Introduction: Lost productivity accounts for a significant part of the costs caused by gastrointestinal symptoms. We aimed to describe selfreported productivity in patients presenting with dyspepsia.
Material and methods: Data were sourced from a randomized, double-blinded study of two weeks of esomeprazole 40 mg or placebo in 805 primary-care patients with uninvestigated dyspepsia. Work productivity was tested using the Work Productivity and Activity Impairment questionnaire. Treatment effect on work productivity loss was tested according to the likelihood of treatment response.
Results: A total of 401/805 employed patients were included in the analysis. The average work productivity loss in the past seven days was 10.5 working hours/week. The productivity loss grew with increasing severity of symptoms at baseline. Following two weeks of treatment, the mean improvement in work productivity was significantly higher for both absenteeism (1 hour versus 0.1 hour, p < 0.05) and presenteeism (5.3 hours versus 4.3 hours, p < 0.05) in patients treated with esomeprazole versus placebo. The most substantial improvement was seen in patients who, based on baseline symptoms, were assessed to be likely treatment responders.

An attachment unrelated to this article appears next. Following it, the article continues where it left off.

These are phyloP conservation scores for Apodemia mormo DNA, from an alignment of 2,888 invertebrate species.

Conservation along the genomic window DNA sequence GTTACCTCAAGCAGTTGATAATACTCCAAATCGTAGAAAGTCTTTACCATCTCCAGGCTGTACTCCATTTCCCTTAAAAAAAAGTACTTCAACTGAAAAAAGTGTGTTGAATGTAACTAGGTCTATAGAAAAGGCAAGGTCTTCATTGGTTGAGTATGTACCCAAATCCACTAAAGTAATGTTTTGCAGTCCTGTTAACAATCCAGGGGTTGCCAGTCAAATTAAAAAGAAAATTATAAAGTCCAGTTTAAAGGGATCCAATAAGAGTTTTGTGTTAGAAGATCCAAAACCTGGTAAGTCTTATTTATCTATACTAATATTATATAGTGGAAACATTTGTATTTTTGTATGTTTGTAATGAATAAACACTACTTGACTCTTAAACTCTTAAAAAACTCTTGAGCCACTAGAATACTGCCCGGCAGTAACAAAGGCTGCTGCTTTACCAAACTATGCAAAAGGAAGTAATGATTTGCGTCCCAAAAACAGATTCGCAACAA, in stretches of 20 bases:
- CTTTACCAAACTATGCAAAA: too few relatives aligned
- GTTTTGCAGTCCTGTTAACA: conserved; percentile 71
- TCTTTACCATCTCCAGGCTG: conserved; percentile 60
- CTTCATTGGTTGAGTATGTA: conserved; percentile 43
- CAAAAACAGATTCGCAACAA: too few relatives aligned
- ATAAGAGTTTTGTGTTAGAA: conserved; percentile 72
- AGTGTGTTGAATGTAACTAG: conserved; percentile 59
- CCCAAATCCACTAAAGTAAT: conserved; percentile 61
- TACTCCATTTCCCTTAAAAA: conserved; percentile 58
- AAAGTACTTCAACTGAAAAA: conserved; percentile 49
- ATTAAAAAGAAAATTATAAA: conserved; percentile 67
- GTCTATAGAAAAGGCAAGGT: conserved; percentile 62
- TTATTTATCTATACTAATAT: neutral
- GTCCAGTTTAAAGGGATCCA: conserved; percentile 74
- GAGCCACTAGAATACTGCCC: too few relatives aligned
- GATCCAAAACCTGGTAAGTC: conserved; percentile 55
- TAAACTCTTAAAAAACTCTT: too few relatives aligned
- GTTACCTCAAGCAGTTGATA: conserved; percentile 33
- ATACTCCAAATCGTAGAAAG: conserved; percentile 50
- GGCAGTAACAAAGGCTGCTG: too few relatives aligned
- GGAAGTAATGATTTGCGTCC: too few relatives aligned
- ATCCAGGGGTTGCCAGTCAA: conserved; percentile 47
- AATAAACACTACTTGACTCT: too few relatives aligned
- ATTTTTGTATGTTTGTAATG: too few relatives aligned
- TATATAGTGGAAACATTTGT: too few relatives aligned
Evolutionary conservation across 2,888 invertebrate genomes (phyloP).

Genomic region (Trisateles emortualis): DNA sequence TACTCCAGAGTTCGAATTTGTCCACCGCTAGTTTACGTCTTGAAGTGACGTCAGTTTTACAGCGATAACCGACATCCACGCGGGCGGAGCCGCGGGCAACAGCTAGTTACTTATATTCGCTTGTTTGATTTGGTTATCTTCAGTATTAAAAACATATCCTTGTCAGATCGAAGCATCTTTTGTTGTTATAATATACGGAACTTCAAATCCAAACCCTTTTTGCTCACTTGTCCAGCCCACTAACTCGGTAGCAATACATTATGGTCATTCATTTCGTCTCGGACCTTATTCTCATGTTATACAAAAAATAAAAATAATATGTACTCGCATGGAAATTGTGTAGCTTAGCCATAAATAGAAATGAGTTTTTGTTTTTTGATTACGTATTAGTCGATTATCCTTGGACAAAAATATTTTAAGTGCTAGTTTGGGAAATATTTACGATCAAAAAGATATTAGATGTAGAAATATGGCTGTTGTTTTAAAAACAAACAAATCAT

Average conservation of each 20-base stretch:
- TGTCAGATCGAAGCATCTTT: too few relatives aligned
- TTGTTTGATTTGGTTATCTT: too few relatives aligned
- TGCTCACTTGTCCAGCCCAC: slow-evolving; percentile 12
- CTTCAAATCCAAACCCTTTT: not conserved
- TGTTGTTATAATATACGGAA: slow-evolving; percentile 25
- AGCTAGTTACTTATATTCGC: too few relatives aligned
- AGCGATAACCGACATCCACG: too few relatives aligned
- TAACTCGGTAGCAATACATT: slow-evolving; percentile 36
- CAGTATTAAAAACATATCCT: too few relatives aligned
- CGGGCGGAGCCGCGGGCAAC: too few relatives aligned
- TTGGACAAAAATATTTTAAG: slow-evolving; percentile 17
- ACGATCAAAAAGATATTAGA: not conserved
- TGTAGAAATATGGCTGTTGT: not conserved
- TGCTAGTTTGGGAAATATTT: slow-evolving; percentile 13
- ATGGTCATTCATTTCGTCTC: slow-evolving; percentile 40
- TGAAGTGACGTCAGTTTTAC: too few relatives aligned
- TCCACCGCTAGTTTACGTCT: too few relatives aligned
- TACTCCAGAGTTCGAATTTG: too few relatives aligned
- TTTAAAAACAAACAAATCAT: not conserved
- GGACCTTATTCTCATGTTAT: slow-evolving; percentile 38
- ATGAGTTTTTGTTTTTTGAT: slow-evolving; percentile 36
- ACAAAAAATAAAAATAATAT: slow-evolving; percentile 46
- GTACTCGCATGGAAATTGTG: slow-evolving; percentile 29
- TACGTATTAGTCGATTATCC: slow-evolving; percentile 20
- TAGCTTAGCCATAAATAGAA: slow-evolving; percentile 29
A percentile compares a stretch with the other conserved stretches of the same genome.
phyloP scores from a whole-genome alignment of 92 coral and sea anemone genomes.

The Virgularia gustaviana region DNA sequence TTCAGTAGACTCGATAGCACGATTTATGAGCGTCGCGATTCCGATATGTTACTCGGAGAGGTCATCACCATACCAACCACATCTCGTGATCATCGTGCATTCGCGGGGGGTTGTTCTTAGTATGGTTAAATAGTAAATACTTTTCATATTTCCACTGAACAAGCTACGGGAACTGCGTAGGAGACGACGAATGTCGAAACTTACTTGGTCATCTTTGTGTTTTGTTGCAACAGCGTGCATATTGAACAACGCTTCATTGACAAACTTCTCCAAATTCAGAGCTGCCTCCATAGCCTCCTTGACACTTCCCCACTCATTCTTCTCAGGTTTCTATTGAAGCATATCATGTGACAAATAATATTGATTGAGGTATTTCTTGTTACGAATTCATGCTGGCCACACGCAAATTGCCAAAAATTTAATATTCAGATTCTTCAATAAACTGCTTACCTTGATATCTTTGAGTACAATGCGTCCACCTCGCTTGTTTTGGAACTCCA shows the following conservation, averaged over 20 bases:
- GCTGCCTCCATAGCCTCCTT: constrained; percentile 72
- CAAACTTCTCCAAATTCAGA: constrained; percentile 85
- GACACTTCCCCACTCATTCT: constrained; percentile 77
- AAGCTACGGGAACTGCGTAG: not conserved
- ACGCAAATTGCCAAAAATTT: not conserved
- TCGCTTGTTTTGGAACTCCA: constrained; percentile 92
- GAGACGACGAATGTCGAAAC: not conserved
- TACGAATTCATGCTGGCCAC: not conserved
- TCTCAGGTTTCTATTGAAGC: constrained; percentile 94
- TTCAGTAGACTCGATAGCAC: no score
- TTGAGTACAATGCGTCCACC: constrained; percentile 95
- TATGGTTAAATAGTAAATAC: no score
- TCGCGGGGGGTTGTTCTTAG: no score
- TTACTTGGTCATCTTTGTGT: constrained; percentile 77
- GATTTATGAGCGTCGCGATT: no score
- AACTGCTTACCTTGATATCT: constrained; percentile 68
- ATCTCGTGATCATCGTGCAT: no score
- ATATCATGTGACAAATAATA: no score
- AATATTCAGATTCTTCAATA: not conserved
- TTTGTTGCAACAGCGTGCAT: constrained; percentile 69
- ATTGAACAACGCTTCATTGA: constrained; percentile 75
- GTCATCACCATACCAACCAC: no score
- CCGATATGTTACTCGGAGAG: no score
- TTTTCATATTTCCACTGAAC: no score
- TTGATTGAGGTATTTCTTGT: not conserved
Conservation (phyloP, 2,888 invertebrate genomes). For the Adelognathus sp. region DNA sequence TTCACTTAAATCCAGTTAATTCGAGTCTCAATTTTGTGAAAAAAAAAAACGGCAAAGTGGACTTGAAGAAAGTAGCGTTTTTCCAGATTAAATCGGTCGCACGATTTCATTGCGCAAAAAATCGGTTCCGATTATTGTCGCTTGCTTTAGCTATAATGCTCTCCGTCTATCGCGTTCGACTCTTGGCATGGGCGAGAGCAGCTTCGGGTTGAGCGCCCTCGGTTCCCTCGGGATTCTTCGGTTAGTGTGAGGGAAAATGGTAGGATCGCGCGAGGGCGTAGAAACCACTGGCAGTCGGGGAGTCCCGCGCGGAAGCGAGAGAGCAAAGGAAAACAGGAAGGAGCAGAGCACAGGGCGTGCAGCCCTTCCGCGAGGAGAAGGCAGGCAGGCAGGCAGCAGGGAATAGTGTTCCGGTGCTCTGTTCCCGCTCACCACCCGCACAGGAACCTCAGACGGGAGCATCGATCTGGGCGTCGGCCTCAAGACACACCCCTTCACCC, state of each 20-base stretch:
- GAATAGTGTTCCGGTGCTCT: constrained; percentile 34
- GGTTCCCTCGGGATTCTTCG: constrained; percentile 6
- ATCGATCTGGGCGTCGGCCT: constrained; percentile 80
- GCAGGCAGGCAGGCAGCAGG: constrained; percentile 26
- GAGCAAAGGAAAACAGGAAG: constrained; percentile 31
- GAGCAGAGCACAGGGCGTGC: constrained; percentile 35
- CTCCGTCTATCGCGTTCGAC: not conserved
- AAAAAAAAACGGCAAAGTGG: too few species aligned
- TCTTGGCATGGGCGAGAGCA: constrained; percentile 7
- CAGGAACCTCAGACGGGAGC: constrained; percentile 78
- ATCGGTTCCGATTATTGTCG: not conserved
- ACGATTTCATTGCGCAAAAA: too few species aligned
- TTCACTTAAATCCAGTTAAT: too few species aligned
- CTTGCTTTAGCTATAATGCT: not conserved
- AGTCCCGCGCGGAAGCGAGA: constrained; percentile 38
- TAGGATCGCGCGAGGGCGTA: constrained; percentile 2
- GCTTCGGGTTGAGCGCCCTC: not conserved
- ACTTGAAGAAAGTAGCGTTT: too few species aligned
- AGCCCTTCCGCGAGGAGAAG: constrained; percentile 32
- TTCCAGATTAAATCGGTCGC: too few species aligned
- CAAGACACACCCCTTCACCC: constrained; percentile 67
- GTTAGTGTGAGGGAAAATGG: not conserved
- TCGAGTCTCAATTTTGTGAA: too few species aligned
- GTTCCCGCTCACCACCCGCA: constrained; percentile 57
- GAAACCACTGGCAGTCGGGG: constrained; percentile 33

Conclusion: Dyspepsia symptoms represent a significant economic burden in terms of lost productivity. The RESPONSE algorithm is successful in determining which patients will benefit from acid suppression in terms of enhanced productivity.
Trial registration: ClinicalTrials.gov NCT00318968.